HoustonHall2

The Houston Hall swimming pool, c. 1900. (Photo from University Archives and Records Center)

Over the summer, Houston Hall underwent a $15.5 million renovation, bringing new eateries and a revamped space for members of the Penn community. One of the goals was to provide a more comfortable space to eat and work. And with improved lighting and an improved food court, it definitely does that. Even more remarkable is that the new sleek look still preserves the historic nature of Houston Hall.

However, the Houston Hall of yesteryear was more than a place to eat and work. In 1896, with a donation of $100,000 from Trustee Henry Howard Houston, Houston Hall became the first student union. It included a bowling alley, swimming pool, game room, billiards room, and a gymnasium. Although some of these amenities are dispersed throughout campus now, the message back then was clear: This was a space for students to gather and relax. Currently, it does not measure up.

Although said almost 100 years ago, the words of Charles Harrison, who served as Provost from 1894-1910, still ring true. "There is in the Hall life of English universities something which has been hitherto lacking in our University, and that is something, which has been needed to give full tone to the University career. It is not a question so much of lecture rooms and laboratories; it is his home while at the University. It is a vital part of the educational apparatus."

Credit: Catherine Liang

A central space on campus where students can gather is indeed a vital part of the education we attain. Houston is known as a hub for students and members of the Penn community, but it has slowly become a space merely to dine and work. There is no space in Houston to just relax. In fact, there are very few spaces, if any on campus, where students can just chill out or gather with friends. That is one area where we fall short when we look at our peer institutions.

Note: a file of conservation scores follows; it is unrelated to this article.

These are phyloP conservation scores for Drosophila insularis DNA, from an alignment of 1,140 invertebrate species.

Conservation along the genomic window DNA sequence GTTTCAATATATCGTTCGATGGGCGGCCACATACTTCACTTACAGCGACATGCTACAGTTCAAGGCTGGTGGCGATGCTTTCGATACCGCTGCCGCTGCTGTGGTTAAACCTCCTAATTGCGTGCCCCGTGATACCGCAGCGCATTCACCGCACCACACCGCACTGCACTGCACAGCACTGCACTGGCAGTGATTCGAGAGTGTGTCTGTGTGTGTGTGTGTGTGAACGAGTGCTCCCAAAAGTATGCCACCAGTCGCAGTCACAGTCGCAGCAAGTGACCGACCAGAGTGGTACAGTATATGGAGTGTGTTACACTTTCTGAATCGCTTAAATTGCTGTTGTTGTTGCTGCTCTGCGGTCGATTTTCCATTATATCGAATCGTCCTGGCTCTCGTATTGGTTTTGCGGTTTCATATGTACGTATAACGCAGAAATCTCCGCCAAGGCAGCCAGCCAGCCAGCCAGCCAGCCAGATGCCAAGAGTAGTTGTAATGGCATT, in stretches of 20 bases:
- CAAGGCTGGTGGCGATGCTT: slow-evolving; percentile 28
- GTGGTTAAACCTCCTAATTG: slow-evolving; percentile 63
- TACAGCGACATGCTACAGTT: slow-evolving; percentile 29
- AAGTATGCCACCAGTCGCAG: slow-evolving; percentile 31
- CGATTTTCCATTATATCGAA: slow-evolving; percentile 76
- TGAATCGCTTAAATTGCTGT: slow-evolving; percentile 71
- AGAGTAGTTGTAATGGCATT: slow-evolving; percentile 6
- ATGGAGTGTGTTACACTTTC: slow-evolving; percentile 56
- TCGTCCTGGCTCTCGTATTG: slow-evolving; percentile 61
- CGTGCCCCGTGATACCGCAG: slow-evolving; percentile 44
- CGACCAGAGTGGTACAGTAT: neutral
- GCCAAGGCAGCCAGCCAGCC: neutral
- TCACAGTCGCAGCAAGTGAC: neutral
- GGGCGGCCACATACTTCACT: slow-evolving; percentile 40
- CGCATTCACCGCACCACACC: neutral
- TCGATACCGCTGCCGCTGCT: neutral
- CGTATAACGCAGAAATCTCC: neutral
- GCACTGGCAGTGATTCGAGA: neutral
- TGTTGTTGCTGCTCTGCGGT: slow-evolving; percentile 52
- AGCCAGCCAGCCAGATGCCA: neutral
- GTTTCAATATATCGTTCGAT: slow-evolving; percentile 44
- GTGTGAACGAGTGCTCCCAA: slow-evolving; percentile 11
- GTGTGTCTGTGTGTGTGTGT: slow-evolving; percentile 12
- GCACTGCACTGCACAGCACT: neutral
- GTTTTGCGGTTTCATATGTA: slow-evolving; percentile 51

For example, Cornell University’s campus includes five community centers that serve as locations where students can come and hang out. Some of these community centers include pool tables, ping pong tables, student lounges, and music/TV rooms. Dozens of other peer institutions have similar structures in place as well. This is something the administration should consider when developing future renovation plans. Penn Compact 2020 is a breathtaking vision that will undoubtedly elevate Penn’s prominence and impact. But there was no allocation for student recreational space.

In the United Kingdom, the student union takes center stage in the student social scene. At the University of Edinburgh, for example, the student union features six student-run bars. The Imperial College London’s student union features a nightclub and a cinema.

The Spruce Street entrance to Houston Hall in 1955. (Photo from University Archives and Records Center)

Penn’s campus is decentralized and a central student center would help bring the campus together. A place of this nature would be an excellent way to help address the stress of classes and provide a much needed break for students. Furthermore, this place could cultivate interactions between students who might not have crossed paths before. 

Some critics say Houston Hall is the way it is because it has adapted to student need: We wanted more study space and that is why it has transformed. But more study space and places to hang out with peers are not mutually exclusive. Second, that change occurred decades ago and the campus culture is vastly different now from what it was just 10 years ago. 

Penn’s campus is about working, and then working harder. Maybe we need time off to relax to just think, to hang out with friends in a lounge, to play some FIFA to take our minds of classes, to meet new people, and to experience an education beyond the classroom. The college houses do have pool tables, table tennis, and TVs designed for residents, but there is no central place on campus where all students, regardless of residence, can come together. 

The Office of Student Affairs has done excellent work in finding ways to make Houston a more accessible space for students, but there is a lot more we can do as a University. For most places, the most difficult part is obtaining a physical space. We already have a physical space in Houston Hall. We just need to make it more of a student-centered space. 

JAY SHAH is a College senior from New Hyde Park, N.Y. in the Biological Basis of Behavior Program. He is the former Vice President of the Undergraduate Assembly. His email is shahjay@sas.upenn.edu.

All comments eligible for publication in Daily Pennsylvanian, Inc. publications.